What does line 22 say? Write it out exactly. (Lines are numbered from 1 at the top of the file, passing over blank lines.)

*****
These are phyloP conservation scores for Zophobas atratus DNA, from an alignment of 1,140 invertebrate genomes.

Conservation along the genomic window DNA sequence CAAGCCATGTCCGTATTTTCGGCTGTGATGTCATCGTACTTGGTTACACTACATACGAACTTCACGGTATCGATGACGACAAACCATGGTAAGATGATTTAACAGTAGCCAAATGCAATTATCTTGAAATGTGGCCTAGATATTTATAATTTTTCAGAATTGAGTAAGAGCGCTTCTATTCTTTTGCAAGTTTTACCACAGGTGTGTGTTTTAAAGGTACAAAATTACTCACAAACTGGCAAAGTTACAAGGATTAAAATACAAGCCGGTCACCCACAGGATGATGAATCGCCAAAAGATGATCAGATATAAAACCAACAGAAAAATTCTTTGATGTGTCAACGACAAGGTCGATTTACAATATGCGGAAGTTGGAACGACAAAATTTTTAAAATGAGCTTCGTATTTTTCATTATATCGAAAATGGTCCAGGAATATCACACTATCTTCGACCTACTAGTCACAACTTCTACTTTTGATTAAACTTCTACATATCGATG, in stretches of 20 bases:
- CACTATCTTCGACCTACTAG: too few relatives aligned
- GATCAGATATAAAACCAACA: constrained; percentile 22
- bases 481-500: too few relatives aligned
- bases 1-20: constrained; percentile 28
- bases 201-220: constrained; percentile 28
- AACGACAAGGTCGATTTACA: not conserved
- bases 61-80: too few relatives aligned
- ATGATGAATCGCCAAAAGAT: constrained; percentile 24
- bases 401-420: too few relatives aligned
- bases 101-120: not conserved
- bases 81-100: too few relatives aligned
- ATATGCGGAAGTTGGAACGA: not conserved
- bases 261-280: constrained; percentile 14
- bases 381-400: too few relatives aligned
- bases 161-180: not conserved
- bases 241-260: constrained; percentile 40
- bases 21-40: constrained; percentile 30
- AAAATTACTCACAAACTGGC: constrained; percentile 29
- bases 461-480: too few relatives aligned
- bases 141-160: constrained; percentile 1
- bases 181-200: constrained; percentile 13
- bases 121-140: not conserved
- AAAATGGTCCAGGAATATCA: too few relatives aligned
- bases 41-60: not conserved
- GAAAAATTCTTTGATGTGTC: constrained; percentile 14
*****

- bases 141-160: constrained; percentile 1